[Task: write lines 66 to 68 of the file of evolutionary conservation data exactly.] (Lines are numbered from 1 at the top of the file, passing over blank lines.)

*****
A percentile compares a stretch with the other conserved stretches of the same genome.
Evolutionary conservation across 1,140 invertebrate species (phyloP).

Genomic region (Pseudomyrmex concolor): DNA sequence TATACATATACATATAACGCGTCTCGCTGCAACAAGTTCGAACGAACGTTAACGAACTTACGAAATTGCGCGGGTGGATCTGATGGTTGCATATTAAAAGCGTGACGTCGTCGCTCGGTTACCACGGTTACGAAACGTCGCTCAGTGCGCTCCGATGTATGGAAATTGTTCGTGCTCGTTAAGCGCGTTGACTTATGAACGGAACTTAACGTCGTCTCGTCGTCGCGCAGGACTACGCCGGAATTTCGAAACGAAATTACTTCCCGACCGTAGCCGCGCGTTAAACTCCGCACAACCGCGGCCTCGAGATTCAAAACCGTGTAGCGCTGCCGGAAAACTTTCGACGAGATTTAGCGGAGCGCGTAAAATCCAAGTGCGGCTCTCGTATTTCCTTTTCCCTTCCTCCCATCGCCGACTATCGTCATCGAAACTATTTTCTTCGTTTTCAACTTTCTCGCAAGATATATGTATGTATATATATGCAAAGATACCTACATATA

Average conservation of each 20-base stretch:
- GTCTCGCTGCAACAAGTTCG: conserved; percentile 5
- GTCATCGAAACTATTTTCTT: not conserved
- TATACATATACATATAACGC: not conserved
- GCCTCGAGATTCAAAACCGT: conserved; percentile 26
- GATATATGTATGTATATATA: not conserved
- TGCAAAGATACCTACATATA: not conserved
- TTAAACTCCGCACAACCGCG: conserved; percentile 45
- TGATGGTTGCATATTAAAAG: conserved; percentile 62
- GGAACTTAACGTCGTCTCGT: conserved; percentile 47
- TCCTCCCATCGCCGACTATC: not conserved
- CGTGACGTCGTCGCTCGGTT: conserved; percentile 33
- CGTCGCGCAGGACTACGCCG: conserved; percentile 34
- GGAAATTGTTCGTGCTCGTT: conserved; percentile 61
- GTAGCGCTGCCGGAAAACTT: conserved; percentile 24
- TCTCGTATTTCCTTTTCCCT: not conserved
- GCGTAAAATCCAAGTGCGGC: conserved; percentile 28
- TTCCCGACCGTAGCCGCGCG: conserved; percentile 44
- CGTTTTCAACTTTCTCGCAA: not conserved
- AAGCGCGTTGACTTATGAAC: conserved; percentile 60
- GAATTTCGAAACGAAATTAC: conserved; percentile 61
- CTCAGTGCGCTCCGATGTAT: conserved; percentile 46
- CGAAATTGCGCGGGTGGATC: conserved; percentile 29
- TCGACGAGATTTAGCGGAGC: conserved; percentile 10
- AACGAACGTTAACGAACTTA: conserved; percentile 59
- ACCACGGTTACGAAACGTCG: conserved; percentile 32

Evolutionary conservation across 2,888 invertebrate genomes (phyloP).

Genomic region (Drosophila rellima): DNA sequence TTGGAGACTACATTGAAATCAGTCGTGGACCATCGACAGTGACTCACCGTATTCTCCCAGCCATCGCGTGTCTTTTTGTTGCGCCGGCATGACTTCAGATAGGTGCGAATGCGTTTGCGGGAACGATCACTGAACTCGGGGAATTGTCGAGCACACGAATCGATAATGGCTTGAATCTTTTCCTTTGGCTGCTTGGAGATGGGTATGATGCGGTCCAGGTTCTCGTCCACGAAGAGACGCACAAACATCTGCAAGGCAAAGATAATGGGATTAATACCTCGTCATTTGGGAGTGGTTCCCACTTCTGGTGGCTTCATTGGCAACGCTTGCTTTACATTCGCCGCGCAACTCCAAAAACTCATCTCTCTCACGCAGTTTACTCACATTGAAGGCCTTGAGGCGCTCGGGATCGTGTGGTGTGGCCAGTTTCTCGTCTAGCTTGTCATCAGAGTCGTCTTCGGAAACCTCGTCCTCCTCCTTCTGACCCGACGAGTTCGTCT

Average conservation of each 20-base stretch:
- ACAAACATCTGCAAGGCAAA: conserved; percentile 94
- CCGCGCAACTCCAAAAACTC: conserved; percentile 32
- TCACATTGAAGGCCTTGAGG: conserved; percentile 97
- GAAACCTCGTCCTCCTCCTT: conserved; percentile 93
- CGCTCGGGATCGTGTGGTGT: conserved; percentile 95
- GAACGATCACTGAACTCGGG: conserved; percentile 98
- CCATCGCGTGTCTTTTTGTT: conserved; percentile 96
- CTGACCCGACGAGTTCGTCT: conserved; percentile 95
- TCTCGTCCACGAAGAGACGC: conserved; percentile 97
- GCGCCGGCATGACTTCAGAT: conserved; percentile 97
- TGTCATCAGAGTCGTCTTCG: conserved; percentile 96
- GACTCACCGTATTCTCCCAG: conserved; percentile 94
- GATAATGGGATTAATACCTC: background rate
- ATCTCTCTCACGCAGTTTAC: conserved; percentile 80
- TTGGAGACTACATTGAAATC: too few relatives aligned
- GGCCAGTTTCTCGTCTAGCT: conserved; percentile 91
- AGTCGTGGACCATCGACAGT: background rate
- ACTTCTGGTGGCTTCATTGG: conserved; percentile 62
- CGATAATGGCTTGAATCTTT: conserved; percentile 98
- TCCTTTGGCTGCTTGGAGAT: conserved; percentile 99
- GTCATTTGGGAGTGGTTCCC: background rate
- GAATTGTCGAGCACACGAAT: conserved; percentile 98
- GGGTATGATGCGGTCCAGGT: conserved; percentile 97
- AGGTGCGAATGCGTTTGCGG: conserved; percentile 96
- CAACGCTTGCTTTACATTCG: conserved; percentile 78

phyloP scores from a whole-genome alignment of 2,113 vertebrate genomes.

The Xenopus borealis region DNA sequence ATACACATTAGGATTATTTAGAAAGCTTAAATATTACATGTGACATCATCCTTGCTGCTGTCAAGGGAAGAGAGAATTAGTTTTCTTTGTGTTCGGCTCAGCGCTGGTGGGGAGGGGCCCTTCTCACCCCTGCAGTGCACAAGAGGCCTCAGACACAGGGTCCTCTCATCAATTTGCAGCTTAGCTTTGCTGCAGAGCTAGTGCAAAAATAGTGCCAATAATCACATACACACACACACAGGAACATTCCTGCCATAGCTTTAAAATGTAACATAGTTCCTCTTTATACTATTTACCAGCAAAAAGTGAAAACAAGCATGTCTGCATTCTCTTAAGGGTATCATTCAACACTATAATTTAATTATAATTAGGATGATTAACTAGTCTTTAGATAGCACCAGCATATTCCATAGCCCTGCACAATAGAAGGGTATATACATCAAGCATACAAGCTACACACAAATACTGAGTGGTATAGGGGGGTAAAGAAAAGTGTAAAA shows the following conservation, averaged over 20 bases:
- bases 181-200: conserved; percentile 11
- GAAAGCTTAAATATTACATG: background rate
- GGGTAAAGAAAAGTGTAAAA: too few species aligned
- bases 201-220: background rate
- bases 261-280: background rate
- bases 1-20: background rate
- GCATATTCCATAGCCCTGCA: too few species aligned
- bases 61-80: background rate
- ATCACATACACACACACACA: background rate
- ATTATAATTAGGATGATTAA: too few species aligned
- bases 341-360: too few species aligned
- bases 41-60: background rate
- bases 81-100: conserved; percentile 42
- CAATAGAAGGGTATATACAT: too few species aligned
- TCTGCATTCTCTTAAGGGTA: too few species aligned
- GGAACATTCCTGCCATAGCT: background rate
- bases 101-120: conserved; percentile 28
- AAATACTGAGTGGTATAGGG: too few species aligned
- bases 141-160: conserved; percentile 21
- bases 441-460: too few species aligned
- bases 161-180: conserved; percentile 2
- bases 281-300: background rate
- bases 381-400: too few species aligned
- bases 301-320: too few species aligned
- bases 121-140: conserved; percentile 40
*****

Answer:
- GCATATTCCATAGCCCTGCA: too few species aligned
- bases 61-80: background rate
- ATCACATACACACACACACA: background rate